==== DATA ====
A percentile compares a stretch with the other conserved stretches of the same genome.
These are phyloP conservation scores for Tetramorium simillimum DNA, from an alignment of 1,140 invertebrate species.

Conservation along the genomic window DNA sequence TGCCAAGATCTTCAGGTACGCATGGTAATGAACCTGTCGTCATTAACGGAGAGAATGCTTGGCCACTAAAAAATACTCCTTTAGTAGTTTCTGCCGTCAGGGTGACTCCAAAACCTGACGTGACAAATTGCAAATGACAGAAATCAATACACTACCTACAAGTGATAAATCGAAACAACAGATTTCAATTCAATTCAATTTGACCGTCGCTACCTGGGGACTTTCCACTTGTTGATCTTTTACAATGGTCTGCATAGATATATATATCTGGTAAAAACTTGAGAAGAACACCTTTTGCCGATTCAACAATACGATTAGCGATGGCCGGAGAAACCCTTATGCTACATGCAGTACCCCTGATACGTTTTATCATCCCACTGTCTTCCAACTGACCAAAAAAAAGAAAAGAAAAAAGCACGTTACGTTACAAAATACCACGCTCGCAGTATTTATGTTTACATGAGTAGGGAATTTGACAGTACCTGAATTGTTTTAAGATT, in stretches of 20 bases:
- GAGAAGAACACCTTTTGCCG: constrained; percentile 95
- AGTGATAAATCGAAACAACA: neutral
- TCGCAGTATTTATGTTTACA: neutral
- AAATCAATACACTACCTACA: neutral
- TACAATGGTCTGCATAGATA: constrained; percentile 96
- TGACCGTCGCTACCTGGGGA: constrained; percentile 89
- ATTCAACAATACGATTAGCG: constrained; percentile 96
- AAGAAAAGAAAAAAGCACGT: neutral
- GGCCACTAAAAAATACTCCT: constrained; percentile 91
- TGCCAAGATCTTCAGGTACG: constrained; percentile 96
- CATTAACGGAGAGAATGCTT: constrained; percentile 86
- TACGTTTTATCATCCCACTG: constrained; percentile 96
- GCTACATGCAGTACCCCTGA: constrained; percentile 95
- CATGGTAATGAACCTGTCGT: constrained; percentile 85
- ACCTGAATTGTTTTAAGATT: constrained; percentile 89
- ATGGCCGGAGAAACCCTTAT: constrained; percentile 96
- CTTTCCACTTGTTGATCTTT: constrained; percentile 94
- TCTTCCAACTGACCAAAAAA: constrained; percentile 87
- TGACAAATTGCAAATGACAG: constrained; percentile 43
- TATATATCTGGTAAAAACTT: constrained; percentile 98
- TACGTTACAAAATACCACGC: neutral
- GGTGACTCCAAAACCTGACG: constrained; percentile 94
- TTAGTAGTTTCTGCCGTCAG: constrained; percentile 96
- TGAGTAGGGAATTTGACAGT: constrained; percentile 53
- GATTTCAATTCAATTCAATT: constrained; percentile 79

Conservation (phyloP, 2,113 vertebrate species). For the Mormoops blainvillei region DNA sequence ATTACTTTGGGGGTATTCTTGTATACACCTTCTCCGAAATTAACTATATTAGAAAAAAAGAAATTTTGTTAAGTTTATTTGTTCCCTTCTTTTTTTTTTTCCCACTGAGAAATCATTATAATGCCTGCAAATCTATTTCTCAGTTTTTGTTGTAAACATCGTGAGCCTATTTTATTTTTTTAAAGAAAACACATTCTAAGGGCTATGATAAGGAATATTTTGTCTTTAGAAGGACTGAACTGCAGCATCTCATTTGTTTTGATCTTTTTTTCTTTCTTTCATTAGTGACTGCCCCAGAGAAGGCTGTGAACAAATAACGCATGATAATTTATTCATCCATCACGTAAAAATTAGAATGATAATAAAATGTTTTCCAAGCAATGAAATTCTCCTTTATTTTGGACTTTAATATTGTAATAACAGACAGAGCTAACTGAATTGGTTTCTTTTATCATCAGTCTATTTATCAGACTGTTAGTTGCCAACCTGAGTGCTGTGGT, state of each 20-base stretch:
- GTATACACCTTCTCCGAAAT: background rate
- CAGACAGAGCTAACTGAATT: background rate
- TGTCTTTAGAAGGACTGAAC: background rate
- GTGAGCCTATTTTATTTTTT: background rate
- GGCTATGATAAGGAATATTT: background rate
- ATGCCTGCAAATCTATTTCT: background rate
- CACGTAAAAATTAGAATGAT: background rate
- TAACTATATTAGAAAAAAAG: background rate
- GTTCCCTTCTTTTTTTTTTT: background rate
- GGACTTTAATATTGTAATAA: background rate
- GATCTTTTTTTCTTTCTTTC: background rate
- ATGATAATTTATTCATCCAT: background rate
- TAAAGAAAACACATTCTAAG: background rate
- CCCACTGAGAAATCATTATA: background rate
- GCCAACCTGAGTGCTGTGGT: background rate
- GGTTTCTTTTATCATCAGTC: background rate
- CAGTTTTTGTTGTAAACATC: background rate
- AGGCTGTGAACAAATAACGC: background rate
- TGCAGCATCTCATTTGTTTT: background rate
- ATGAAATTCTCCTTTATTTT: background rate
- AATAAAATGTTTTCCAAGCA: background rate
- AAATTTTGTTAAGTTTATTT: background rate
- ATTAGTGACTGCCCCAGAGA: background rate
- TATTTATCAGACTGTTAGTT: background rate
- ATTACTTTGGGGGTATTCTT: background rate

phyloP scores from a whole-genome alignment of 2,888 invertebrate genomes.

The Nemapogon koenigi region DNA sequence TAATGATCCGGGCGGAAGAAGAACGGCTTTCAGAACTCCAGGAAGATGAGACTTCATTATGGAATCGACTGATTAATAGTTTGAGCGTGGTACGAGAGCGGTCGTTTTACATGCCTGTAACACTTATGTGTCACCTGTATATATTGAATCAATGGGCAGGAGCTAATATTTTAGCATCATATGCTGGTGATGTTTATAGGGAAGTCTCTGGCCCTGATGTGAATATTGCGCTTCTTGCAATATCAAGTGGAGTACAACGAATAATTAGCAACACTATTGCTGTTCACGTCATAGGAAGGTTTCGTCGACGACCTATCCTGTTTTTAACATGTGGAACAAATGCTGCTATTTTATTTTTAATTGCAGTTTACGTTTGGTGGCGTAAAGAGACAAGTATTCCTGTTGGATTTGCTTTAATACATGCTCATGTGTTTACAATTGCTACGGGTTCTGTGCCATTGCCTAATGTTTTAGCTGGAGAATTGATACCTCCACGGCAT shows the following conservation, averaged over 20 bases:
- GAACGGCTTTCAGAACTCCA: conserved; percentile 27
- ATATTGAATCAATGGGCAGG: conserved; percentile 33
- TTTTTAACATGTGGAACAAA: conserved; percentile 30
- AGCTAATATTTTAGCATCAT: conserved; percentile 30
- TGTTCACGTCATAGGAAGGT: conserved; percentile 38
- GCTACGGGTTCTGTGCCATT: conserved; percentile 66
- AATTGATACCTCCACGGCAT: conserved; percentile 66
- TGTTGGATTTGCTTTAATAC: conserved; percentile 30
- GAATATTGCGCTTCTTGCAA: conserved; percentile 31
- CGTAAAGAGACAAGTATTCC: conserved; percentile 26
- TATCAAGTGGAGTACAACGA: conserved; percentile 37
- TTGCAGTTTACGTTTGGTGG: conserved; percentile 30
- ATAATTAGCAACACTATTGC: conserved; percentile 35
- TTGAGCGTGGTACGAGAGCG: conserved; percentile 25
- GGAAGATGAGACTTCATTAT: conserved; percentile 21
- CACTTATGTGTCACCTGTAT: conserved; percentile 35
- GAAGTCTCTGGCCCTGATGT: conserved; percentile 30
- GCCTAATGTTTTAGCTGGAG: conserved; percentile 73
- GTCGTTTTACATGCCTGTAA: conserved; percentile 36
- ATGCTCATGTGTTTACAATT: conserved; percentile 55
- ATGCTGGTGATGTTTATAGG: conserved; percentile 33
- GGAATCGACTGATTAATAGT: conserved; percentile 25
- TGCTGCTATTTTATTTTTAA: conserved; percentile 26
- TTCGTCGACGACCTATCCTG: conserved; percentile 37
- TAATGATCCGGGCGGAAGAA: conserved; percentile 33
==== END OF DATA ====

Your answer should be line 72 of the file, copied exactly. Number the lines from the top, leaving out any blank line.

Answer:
- CACTTATGTGTCACCTGTAT: conserved; percentile 35